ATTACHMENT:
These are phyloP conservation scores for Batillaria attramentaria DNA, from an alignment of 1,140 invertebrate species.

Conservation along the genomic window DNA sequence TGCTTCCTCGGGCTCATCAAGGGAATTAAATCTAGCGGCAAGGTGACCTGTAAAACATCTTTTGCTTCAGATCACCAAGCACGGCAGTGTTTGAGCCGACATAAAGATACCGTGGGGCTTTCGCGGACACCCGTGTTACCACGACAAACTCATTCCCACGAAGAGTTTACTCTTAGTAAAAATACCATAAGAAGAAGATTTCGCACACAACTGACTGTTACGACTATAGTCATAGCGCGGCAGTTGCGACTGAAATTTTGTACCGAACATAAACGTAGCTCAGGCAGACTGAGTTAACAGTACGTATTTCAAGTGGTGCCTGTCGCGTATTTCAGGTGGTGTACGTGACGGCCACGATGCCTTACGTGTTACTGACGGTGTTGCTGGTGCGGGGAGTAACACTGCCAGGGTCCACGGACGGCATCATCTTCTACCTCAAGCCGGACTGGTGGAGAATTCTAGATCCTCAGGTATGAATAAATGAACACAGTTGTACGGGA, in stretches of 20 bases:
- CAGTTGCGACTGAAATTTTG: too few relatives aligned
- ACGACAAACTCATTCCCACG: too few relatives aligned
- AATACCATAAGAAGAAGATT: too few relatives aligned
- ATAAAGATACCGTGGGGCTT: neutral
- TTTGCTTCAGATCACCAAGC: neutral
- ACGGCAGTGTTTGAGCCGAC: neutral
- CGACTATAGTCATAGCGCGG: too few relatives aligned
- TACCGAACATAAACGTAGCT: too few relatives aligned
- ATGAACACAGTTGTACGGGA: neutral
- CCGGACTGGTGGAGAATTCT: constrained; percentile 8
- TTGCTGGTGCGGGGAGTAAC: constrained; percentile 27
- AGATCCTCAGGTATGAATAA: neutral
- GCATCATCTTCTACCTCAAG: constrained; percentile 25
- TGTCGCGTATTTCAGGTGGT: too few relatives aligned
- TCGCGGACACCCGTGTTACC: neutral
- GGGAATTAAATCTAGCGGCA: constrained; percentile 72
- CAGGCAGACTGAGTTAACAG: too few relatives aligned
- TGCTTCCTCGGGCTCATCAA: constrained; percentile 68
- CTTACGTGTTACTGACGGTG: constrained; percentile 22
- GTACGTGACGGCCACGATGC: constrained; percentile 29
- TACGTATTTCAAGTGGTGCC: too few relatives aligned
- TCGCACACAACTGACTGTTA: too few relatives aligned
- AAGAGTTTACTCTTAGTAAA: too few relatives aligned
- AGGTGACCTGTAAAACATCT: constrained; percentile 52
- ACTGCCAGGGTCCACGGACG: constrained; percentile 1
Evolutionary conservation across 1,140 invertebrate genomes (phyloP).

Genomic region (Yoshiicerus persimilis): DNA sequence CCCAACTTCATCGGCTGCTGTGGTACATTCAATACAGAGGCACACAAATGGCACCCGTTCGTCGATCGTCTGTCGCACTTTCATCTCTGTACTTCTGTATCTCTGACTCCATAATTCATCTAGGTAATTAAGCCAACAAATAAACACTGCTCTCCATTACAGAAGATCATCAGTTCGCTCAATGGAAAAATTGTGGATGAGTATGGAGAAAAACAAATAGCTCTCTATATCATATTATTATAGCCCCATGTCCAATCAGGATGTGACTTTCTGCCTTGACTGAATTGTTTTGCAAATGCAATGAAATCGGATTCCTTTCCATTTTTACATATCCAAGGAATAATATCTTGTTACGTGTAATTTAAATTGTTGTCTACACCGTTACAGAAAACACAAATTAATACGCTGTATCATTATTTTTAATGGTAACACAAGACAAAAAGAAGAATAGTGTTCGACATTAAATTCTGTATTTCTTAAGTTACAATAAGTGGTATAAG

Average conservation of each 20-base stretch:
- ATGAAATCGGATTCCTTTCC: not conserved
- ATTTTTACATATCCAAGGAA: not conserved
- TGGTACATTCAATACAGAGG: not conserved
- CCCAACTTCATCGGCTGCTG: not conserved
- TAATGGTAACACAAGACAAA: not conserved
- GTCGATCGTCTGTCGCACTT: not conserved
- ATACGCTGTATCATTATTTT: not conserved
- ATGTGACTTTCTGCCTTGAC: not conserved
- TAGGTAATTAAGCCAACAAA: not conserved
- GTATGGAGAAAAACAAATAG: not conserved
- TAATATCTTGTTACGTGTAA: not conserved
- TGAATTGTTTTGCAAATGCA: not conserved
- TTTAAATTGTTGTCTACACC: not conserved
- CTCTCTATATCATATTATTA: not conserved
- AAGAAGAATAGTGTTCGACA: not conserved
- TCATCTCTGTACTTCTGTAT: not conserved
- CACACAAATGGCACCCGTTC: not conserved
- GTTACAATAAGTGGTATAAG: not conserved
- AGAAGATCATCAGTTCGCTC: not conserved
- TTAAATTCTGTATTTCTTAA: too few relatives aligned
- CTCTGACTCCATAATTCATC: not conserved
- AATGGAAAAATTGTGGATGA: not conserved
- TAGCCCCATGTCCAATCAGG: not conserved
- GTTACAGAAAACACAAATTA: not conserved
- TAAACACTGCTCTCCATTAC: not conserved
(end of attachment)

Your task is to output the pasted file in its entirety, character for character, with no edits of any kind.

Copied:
These are phyloP conservation scores for Batillaria attramentaria DNA, from an alignment of 1,140 invertebrate species.

Conservation along the genomic window DNA sequence TGCTTCCTCGGGCTCATCAAGGGAATTAAATCTAGCGGCAAGGTGACCTGTAAAACATCTTTTGCTTCAGATCACCAAGCACGGCAGTGTTTGAGCCGACATAAAGATACCGTGGGGCTTTCGCGGACACCCGTGTTACCACGACAAACTCATTCCCACGAAGAGTTTACTCTTAGTAAAAATACCATAAGAAGAAGATTTCGCACACAACTGACTGTTACGACTATAGTCATAGCGCGGCAGTTGCGACTGAAATTTTGTACCGAACATAAACGTAGCTCAGGCAGACTGAGTTAACAGTACGTATTTCAAGTGGTGCCTGTCGCGTATTTCAGGTGGTGTACGTGACGGCCACGATGCCTTACGTGTTACTGACGGTGTTGCTGGTGCGGGGAGTAACACTGCCAGGGTCCACGGACGGCATCATCTTCTACCTCAAGCCGGACTGGTGGAGAATTCTAGATCCTCAGGTATGAATAAATGAACACAGTTGTACGGGA, in stretches of 20 bases:
- CAGTTGCGACTGAAATTTTG: too few relatives aligned
- ACGACAAACTCATTCCCACG: too few relatives aligned
- AATACCATAAGAAGAAGATT: too few relatives aligned
- ATAAAGATACCGTGGGGCTT: neutral
- TTTGCTTCAGATCACCAAGC: neutral
- ACGGCAGTGTTTGAGCCGAC: neutral
- CGACTATAGTCATAGCGCGG: too few relatives aligned
- TACCGAACATAAACGTAGCT: too few relatives aligned
- ATGAACACAGTTGTACGGGA: neutral
- CCGGACTGGTGGAGAATTCT: constrained; percentile 8
- TTGCTGGTGCGGGGAGTAAC: constrained; percentile 27
- AGATCCTCAGGTATGAATAA: neutral
- GCATCATCTTCTACCTCAAG: constrained; percentile 25
- TGTCGCGTATTTCAGGTGGT: too few relatives aligned
- TCGCGGACACCCGTGTTACC: neutral
- GGGAATTAAATCTAGCGGCA: constrained; percentile 72
- CAGGCAGACTGAGTTAACAG: too few relatives aligned
- TGCTTCCTCGGGCTCATCAA: constrained; percentile 68
- CTTACGTGTTACTGACGGTG: constrained; percentile 22
- GTACGTGACGGCCACGATGC: constrained; percentile 29
- TACGTATTTCAAGTGGTGCC: too few relatives aligned
- TCGCACACAACTGACTGTTA: too few relatives aligned
- AAGAGTTTACTCTTAGTAAA: too few relatives aligned
- AGGTGACCTGTAAAACATCT: constrained; percentile 52
- ACTGCCAGGGTCCACGGACG: constrained; percentile 1
Evolutionary conservation across 1,140 invertebrate genomes (phyloP).

Genomic region (Yoshiicerus persimilis): DNA sequence CCCAACTTCATCGGCTGCTGTGGTACATTCAATACAGAGGCACACAAATGGCACCCGTTCGTCGATCGTCTGTCGCACTTTCATCTCTGTACTTCTGTATCTCTGACTCCATAATTCATCTAGGTAATTAAGCCAACAAATAAACACTGCTCTCCATTACAGAAGATCATCAGTTCGCTCAATGGAAAAATTGTGGATGAGTATGGAGAAAAACAAATAGCTCTCTATATCATATTATTATAGCCCCATGTCCAATCAGGATGTGACTTTCTGCCTTGACTGAATTGTTTTGCAAATGCAATGAAATCGGATTCCTTTCCATTTTTACATATCCAAGGAATAATATCTTGTTACGTGTAATTTAAATTGTTGTCTACACCGTTACAGAAAACACAAATTAATACGCTGTATCATTATTTTTAATGGTAACACAAGACAAAAAGAAGAATAGTGTTCGACATTAAATTCTGTATTTCTTAAGTTACAATAAGTGGTATAAG

Average conservation of each 20-base stretch:
- ATGAAATCGGATTCCTTTCC: not conserved
- ATTTTTACATATCCAAGGAA: not conserved
- TGGTACATTCAATACAGAGG: not conserved
- CCCAACTTCATCGGCTGCTG: not conserved
- TAATGGTAACACAAGACAAA: not conserved
- GTCGATCGTCTGTCGCACTT: not conserved
- ATACGCTGTATCATTATTTT: not conserved
- ATGTGACTTTCTGCCTTGAC: not conserved
- TAGGTAATTAAGCCAACAAA: not conserved
- GTATGGAGAAAAACAAATAG: not conserved
- TAATATCTTGTTACGTGTAA: not conserved
- TGAATTGTTTTGCAAATGCA: not conserved
- TTTAAATTGTTGTCTACACC: not conserved
- CTCTCTATATCATATTATTA: not conserved
- AAGAAGAATAGTGTTCGACA: not conserved
- TCATCTCTGTACTTCTGTAT: not conserved
- CACACAAATGGCACCCGTTC: not conserved
- GTTACAATAAGTGGTATAAG: not conserved
- AGAAGATCATCAGTTCGCTC: not conserved
- TTAAATTCTGTATTTCTTAA: too few relatives aligned
- CTCTGACTCCATAATTCATC: not conserved
- AATGGAAAAATTGTGGATGA: not conserved
- TAGCCCCATGTCCAATCAGG: not conserved
- GTTACAGAAAACACAAATTA: not conserved
- TAAACACTGCTCTCCATTAC: not conserved